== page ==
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Efficient motors Energy efficient motors
Types of motor
You will be familiar with the model motor on page 10. A simple d.c. motor works on the same principals except that it has more coils. This makes it more efficient.

However, it is still very wasteful because of:

Also, if the motor gets stuck (possibly through trying to lift too big a load), the rotor coils can overheat and melt.

Therefore, most industrial and heavy home appliances use an induction motor (below). They are used in washing machines, fridges, central heating pumps etc.

Induction motor Model motor
The table compares the parts of a simple d.c. motor with those of an induction motor. Roll over the component names to see where they are on the motors.
Component d.c. motor Induction motor
Rotor rotating coil of copper wire aluminium or copper bars in an iron core; copper bars are more efficient
Stator Permanent magnets coils of copper wire provide magnetic field
Connection Commutator and brushes carry the d.c. current to the rotor Terminal box connects the stator coils to the 3-phase a.c. supply
Cooling Fan to cool the rotor

Cutaway graphic of motor
Cutaway graphic of induction motor
Picture 3.8 A simple d.c. electric motor.
Picture 3.9 An induction motor.
Energy efficient induction motors
Induction motors can be made more energy efficient by:
  • using copper windings in the stator coils
  • using copper bars in the rotor
  • machining all moving parts to a high precision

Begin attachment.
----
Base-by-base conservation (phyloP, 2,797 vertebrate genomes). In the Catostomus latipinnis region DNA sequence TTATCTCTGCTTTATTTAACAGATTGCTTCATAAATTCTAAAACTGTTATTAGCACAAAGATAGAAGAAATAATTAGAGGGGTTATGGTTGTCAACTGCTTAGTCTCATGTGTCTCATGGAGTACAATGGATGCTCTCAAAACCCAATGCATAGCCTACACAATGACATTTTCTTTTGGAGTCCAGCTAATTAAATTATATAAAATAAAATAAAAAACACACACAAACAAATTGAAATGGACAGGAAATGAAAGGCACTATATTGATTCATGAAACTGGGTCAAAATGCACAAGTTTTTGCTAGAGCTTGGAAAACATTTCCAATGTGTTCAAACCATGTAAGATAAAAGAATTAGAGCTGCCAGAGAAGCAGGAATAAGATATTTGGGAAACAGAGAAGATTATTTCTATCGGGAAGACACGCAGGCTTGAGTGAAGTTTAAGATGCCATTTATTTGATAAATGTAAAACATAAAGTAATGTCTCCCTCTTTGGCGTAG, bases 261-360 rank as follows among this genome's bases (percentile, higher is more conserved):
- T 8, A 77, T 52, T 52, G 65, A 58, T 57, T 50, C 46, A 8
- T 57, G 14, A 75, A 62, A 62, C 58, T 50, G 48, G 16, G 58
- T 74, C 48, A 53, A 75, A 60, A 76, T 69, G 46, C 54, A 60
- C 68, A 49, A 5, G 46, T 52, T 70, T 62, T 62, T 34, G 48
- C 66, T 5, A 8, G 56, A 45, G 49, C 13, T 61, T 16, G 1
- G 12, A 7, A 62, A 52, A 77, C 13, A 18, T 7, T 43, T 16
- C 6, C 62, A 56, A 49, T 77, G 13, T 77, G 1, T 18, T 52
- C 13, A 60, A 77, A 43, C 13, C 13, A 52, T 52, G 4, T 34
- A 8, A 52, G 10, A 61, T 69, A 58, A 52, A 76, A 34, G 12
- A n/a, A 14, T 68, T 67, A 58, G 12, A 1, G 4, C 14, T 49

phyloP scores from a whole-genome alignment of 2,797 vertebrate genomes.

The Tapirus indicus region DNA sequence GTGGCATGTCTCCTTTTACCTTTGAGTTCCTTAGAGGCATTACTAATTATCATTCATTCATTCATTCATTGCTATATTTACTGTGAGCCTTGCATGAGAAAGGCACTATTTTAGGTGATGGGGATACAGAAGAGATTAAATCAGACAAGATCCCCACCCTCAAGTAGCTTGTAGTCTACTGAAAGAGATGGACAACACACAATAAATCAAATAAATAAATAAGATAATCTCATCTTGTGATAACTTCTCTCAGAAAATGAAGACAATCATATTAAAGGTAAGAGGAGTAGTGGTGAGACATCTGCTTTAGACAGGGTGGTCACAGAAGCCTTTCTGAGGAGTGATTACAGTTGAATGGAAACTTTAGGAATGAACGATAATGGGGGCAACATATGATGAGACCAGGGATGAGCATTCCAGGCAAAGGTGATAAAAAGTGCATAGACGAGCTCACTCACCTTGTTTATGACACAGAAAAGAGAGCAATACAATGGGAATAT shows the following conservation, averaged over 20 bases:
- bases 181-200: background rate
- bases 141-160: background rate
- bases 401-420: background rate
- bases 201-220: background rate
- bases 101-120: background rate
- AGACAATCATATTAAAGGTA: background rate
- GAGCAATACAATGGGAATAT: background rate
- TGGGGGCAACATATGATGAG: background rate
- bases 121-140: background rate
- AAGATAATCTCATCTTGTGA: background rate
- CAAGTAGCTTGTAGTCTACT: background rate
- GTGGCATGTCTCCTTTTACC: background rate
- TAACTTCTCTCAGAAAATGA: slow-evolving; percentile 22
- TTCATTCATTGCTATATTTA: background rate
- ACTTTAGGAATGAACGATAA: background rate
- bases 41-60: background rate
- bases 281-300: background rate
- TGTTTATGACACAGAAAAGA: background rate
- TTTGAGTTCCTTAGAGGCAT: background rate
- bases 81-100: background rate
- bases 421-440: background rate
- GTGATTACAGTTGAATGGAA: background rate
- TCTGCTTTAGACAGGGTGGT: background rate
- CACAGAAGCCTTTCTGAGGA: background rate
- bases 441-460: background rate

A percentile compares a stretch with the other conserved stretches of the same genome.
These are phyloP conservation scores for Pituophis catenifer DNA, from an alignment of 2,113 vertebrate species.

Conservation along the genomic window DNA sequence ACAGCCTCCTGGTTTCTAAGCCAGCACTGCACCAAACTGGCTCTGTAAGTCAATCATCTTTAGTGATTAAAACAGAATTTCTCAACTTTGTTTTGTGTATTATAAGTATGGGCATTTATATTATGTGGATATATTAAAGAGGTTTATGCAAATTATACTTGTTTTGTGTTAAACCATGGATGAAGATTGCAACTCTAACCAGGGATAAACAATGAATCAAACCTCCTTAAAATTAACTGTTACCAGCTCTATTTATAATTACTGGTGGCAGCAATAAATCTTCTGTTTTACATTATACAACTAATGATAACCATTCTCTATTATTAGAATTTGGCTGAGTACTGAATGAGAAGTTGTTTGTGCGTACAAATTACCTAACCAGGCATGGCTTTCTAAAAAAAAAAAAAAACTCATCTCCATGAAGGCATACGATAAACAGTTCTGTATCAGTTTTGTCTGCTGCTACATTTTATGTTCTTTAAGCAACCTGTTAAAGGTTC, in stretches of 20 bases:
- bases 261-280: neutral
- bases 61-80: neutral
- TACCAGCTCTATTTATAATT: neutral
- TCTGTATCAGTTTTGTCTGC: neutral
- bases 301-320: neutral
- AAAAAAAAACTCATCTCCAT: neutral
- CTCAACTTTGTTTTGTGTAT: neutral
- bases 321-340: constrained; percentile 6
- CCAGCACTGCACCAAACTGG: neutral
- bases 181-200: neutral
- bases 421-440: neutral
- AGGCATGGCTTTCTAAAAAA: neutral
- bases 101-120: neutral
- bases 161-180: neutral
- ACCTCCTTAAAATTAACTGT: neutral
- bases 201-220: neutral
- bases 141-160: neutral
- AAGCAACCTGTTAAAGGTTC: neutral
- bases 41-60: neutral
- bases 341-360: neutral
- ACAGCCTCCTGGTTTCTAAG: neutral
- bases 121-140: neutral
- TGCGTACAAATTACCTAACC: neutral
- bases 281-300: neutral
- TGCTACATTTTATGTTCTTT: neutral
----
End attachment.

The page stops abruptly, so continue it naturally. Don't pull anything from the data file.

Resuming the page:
• using a special, high quality steel for the rotor and stator
  • keeping the rotor and stator as close as possible without touching - again through precision manufacture.

Graph of efficiency
Picture 3.10 Efficiency of motors with load.
Energy efficiency and load
Even the most efficient motors are going to lose energy in some places. Picture 3.10 shows how the efficiency varies with the load. This is measured by getting the motor to do work. This could be lifting up a weight or getting it to pull against a braking system.

The total efficiency of a motor is zero when there is no load (it is doing no useful work). As the load increases, so the efficiency increases because it starts to do some work. The efficiency then levels off. At this point, any extra load causes the motor to draw a bigger current. This increases both the useful work and the joule heating in the motor. They increase in proportion to each other, keeping the efficiency almost constant.

Where losses come from
A motor loses energy in a number of ways.
  • Friction – of moving parts
  • Core (iron) loss – due to changing magnetic fields in the rotor and stator cores
  • Stator loss – joule heating (I2R) when current flows through stator coils
  • Rotor loss – joule heating (I2R) when current flows through rotor.

These vary differently with the load (see picture 3.11). The friction and the core loss stay constant - they depend on the speed of the motor rather than the current being drawn. The joule heating losses increase with the load. This is because the motor has to draw a bigger current to do more work. And this bigger current causes more heating in the coils. However, although the losses are increasing with load, so is the useful work being done. So the efficiency of the motor is pretty constant after about 25% maximum load (see picture 3.10).

Graph of efficiency
Picture 3.11 Losses in different parts of a motor.
Question 10
This question relates to the graph shown in picture 3.11. Match the losses to the descriptions. Check all the appropriate boxes.
Friction Core
loss
Stator
loss
Rotor
loss
These losses increase as load increases
Zero when there is no load
Related to resistance to flow of current
Magnetic losses
Less than 2% loss at full load
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